Covid 19 Delta outbreak: Health Ministry wanted children to be vaccinated before traffic light system started

The Ministry of Health initially didn’t want the traffic light system to be used until at least 90 per cent of the population aged 5 and up, as well as among Māori and Pasifika, were fully vaccinated.

This advice was provided to the Government on October 10 and is contained in a number of official documents that were made public yesterday.

The Government instead opted for a 90 per cent target in each DHB region before the new system would be implemented, a benchmark it eventually scrapped.

The country has been in the traffic light system since December 3, and the Auckland boundary is set to be softened from December 15.

The documents also reveal that the Government took a more precautionary approach than it originally envisaged for the new system, including requiring the use of vaccine passes in hospitality venues and gyms rather than just high-risk events, and extending their use into the green setting as well as the orange and red settings.

Public health advice had recommended putting only Auckland and Northland into the red setting, but Cabinet also decided to include a number of other North Island districts, from Whanganui northeast to Gisborne, because they were holiday hotspots for Aucklanders.

Ministers also decided to keep the Auckland boundary in place instead of lifting it at the same time the country went into the new system, which was the public health recommendation.

Meanwhile, the independent advisory group chaired by epidemiologist Sir David Skegg told the Government the new system would widen existing health inequities, particularly for Māori and Pasifika.

That was because they were less vaccinated, more likely to live in crowded houses and had higher rates of comorbidities and more barriers to accessing healthcare.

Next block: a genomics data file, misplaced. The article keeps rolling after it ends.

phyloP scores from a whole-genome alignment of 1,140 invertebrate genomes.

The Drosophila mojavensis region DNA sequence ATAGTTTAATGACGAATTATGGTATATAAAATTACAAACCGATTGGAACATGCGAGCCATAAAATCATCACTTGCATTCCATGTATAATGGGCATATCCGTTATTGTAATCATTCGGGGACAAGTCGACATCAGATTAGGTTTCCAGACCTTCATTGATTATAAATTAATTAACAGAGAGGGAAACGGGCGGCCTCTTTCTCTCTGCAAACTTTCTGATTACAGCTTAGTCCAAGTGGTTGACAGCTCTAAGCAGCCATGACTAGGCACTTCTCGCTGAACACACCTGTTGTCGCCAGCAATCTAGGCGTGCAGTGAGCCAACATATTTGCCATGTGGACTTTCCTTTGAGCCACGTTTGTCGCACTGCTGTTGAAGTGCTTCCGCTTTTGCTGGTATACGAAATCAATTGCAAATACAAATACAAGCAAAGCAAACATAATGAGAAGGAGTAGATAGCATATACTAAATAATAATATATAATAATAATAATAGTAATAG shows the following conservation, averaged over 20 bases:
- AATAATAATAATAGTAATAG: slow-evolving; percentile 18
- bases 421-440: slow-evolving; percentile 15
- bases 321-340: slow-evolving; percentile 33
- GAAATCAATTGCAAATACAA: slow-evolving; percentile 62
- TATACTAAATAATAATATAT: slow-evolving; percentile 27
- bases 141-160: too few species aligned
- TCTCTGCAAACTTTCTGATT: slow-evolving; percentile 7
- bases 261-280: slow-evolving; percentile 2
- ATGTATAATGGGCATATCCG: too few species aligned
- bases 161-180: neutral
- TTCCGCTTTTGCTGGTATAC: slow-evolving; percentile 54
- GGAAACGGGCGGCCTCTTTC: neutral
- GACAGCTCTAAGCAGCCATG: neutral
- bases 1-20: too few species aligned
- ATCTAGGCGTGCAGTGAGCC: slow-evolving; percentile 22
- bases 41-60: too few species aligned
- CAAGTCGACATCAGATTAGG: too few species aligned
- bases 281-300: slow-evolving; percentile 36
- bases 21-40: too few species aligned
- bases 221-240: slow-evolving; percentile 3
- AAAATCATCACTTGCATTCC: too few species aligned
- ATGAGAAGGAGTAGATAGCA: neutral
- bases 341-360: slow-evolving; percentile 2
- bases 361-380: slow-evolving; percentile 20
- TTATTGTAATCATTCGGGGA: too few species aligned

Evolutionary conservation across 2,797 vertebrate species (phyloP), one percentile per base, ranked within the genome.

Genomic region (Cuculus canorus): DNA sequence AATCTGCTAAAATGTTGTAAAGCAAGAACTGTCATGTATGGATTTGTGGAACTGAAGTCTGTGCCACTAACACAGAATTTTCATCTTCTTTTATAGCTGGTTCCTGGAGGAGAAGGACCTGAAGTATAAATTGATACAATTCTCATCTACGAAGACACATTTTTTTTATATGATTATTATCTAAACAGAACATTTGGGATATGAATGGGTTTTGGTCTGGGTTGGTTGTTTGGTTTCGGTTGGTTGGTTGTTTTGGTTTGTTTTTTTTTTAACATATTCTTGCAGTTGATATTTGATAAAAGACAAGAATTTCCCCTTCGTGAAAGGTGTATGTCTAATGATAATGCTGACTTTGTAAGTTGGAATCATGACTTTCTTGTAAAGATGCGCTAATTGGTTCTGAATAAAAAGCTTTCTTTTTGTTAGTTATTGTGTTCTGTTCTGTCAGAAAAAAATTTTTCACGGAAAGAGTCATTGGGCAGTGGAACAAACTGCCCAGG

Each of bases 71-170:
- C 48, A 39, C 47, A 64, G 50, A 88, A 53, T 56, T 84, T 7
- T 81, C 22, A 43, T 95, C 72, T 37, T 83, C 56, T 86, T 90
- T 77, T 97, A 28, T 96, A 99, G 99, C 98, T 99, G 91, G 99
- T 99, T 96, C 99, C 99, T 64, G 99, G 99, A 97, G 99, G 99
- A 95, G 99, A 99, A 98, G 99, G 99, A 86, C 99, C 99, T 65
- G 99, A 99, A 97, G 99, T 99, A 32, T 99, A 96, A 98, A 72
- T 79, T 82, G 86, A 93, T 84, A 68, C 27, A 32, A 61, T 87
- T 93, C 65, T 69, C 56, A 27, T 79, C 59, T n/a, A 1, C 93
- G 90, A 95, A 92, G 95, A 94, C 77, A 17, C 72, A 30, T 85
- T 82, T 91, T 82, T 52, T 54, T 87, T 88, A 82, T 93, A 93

Health staff 'tipping point'

A public health assessment on November 17 noted the pressure that testing labs were under, with only 49 per cent of tests being turned around within 24 hours.

Reducing testing for lower-risk essential workers coming and going from Auckland was recommended to ease the pressure on testing labs.

This is despite a case in Canterbury having travelled to Auckland to attend a tangi in the last week.

“The public health service is increasingly becoming stretched and is potentially reaching a tipping point where staff will be lost,” the Minister of Health was told, as staff supported 5010 to isolate at home including 2238 cases, the Health Ministry document, dated November 18, said.

Work was under way to change the way case investigation and contact management was done to make it more sustainable, but “the easing of workload is yet to be realised”.
Shifting Auckland to step 3 of level 3 – which never eventuated – was of “little value” before moving to the traffic light system.

The Government has since announced a plan to boost PCR testing capacity to 60,000 a day.

Meanwhile, Cabinet did not appear to consider whether travellers leaving Auckland should need to be both vaccinated and have a negative test.

A November 15 Cabinet paper stated that the options to consider were for travellers to be either vaccinated or tested, or to have no travel prerequisites at all – though a substantial section of the paper is redacted.

The Health Ministry supported no prerequisites because of high vaccination coverage around the country and confidence in the use of the red setting.

“Requiring a predeparture PCR test as well as vaccination would increase the protection, but the Ministry of Health officials advise that this would be unsustainable for more than a very limited time as demand for tests would overwhelm capacity.”

The paper also notes that police and transport officials will be busy over the summer period.

The paper, from Prime Minister Jacinda Ardern and Covid-19 Response Minister Chris Hipkins, noted that easing restrictions on the Auckland boundary will see the virus being taken out from the city to different parts of the country.

“The degree of undetected infection is the key factor for the risk of interregional transmission (detected cases are expected to stay at home and not travel),” it said.

“Any loosening of the boundary with Auckland, coupled with high numbers of reported cases in Auckland, would mean that we must expect infected people to travel across New Zealand.”

The most likely destinations for Aucklanders leaving the city included Northland, Waikato (particularly in the Thames Coromandel district) and Bay of Plenty.

“In communities with lower rates of vaccination, transmission can be expected to be quicker. This means that outbreaks would be larger at the point they are detected, and harder to contain once they are detected.”

These risks would be mitigated by increasing vaccination coverage, especially among the vulnerable, and starting Auckland in red.

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